An equity portfolio where climate considerations represent less than 50% of the determinants of the weight of the stocks should not be permitted to claim that it is climate-friendly or aligned with net-zero ambitions, according to the authors of an EDHEC-Scientific Beta study.
In the study, ‘Doing Good or Feeling Good? Detecting Greenwashing in Climate Investing’, Noël Amenc, Felix Goltz and Victor Liu set out how they tested stylised climate investing strategies in developed equity markets to find that popular climate strategies are inconsistent with the objective of influencing firms to reduce their emissions.
In a webinar yesterday, Goltz, who is associate researcher at EDHEC Business School and research director at index provider Scientific Beta, said climate investing was different from standard investing because it also pursued non-financial objectives. Investor initiatives such as the Paris-Aligned Investment Initiative clearly stated contributing to limiting global warming as an objective, he said.
In their analysis, Goltz, Amenc and Liu found three key shortcomings that introduce greenwashing risks in climate strategies.
One is that stock weights in the stylised strategies were mainly driven by market capitalisation, with climate scores only accounting for 12% of differences in weights across stocks.
The trio also said the climate investing strategies were “relatively insensitive in their allocation decisions to the dynamics of corporate climate performance”, with on average around 35% of stocks with a deteriorating climate score over time being rewarded with an increase in weight.
According to the authors, firm-level weighting decisions need to send clear signals to companies’ management to motivate them to improve their climate performance.
“Such clear signals are also important for engagement strategies to be effective,” they wrote.
Language in a separate EDHEC statement about the study was stronger, describing inconsistency between companies’ climate performance and weights in investors’ portfolios as “remov[ing] any credibility from the engagement actions that investors conduct with these same companies”.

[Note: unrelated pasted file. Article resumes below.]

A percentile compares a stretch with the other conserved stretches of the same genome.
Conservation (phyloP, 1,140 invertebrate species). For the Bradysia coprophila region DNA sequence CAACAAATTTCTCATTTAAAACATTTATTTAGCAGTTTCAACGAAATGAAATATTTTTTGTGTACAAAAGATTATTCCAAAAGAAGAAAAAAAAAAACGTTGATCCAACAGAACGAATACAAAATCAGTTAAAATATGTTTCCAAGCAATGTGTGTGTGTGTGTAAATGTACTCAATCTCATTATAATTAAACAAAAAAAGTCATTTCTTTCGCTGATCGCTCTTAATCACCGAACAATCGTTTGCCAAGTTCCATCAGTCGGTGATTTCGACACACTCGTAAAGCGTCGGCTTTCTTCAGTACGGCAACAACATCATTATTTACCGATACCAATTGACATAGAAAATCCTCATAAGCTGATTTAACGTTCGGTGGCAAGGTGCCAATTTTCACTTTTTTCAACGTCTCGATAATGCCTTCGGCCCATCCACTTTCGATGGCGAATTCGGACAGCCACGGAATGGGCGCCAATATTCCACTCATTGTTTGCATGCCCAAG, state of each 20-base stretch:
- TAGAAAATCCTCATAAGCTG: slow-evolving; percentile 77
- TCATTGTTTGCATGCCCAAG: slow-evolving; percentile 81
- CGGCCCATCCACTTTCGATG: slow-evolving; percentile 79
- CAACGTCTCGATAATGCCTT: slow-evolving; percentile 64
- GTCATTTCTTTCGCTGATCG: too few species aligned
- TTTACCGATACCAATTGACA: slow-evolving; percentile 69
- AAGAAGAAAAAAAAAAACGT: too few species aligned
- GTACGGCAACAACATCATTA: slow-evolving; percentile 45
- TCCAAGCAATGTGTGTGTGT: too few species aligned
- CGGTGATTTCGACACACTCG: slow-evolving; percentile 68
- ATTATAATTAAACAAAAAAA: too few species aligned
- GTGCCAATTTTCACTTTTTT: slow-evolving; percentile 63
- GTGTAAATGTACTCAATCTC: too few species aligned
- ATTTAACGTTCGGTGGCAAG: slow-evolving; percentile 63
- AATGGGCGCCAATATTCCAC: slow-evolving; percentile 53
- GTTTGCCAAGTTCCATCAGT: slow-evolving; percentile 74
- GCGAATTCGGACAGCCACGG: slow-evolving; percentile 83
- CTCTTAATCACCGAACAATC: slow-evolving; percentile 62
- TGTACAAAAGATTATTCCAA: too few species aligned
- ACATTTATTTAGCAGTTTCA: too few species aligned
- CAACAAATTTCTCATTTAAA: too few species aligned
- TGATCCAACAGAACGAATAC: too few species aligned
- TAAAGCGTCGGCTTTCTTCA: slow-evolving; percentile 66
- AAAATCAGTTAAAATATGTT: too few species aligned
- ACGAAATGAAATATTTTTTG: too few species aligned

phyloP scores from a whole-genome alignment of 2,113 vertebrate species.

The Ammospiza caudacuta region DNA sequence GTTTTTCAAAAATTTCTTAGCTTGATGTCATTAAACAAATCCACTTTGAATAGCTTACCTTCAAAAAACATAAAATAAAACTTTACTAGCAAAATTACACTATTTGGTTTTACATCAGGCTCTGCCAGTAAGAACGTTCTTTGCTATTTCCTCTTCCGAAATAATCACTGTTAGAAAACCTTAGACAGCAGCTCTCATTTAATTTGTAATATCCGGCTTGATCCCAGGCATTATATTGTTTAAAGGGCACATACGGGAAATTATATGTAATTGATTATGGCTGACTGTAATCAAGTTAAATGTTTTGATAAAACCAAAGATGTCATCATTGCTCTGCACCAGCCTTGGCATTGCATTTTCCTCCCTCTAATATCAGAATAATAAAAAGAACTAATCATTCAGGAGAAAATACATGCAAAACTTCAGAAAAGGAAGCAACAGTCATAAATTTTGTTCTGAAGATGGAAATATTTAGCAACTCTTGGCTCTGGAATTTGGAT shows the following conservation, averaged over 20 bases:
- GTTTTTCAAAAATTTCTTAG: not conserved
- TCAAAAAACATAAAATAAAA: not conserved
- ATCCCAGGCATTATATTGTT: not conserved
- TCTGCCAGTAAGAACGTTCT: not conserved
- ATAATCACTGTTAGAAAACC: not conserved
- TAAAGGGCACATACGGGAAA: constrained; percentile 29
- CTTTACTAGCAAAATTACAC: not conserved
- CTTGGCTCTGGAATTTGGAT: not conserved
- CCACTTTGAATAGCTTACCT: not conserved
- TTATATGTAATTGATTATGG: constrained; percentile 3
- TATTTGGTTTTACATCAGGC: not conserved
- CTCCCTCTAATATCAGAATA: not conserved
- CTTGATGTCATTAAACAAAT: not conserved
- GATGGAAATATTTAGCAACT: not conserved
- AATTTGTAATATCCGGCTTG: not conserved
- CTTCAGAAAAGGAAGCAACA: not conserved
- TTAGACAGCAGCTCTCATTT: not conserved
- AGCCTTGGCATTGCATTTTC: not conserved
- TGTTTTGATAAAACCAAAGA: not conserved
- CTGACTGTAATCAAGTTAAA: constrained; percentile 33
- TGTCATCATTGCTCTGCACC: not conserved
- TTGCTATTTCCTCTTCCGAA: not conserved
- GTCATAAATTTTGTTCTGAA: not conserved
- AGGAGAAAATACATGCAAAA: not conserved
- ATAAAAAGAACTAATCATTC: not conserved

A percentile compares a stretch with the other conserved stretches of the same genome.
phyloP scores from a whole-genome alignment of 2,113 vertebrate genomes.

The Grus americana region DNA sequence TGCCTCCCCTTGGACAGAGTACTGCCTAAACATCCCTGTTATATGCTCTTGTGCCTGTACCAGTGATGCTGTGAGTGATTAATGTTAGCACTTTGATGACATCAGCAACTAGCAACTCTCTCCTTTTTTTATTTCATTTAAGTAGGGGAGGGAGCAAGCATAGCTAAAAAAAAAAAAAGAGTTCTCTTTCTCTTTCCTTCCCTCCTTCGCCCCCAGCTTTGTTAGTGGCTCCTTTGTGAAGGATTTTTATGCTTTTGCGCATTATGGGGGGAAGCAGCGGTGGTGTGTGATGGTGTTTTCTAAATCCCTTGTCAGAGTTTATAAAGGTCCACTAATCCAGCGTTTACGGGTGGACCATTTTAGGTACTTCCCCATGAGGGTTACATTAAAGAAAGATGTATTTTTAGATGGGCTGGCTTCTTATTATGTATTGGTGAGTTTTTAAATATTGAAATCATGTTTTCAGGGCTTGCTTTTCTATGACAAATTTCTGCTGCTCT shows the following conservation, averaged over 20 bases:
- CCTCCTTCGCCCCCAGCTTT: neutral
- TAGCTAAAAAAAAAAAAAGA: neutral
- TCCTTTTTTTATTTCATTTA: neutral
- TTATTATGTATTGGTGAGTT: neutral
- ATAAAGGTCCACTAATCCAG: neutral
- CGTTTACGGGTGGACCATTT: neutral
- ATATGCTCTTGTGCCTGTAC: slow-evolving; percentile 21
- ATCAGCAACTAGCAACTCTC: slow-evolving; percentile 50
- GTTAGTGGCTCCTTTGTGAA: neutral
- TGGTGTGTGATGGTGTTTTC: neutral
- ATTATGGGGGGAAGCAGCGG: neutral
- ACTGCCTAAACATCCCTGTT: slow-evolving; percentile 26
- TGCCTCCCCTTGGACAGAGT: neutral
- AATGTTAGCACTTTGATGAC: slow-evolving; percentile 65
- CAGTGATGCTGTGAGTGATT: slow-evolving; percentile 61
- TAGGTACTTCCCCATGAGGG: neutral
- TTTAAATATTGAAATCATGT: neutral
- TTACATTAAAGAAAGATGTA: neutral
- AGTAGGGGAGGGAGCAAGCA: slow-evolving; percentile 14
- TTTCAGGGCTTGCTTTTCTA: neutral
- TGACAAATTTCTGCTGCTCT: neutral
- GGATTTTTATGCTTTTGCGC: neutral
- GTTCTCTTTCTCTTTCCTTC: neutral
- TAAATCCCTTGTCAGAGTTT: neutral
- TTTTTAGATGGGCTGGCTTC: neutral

Another finding pointed out in the study paper is that climate strategies “underweight essential sectors such as electricity in a drastic way, by up to 91%”.
“While this allows good portfolio green scores to be displayed, it will be less easy to greenify the economy by doing away with electricity,” the authors wrote.
According to the study, all popular climate-aligned indices and funds are exposed to the portfolio greenwashing risk they identified, “and unfortunately the recent EU regulation on Paris-Aligned Benchmarks (PABs) does not protect against this risk”.
Speaking during a webinar, Goltz, who is associate researcher at EDHEC Business School and research director at Scientific Beta, said a constraint imposed by the PAB regulation was too broad to prevent the underweighting or even complete exclusion of sectors that are crucial for reducing fossil fuel consumption.
In their paper, Goltz and his co-authors recommended that institutional investors and their consultants pay attention to the risks they identified when conducting due diligence, but also said “we think it is time for collective consideration of the necessary paradigm shift in climate investing”.
“It is not possible to achieve a climate revolution by continuing to stick to traditional benchmarks,” they wrote.
“It is only by freeing climate investment from tracking error minimisation constraints and objectives that we can hope to have benchmarks that are consistent with climate alignment objectives.”
“Mixing financial objectives and climate objectives is not the right thing to do”
Noël Amenc, associate professor of finance at EDHEC and founding CEO of Scientific Beta
Regulators should draw up clear rules for the fight against portfolio greenwashing, they continued, and “avoid promoting green labels based on regulations that in no way protect investors against greenwashing risks, as is the case with the likes of the EU PAB regulation”.
A concrete suggestion on their part was for a threshold for qualifying “true green strategies”, and for this to be that at least 50% of the weight of constituents be determined by climate metrics. Where this criterion is not met, “the strategy should not be marketed as a genuine climate strategy”, they wrote.
Speaking during the webinar, Amenc, who is associate professor of finance at EDHEC and founding CEO of Scientific Beta, said he wanted to underline that the objective of the study was not to put the spotlight on a particular fund or index, but “to question the methodology”.
“Our idea is also not to say that investors or asset managers are willing to do the wrong things,” he added. “We strongly believe that investors are really honest with the climate question. We strongly believe that asset managers want to have an impact, but they are not using the proper methodology.
“Mixing financial objectives and climate objectives is not the right thing to do.”
The study in question was produced as part of the EDHEC-Scientific Beta research chair for “Advanced ESG and Climate Investing” research chair, which is co-financed by Scientific Beta.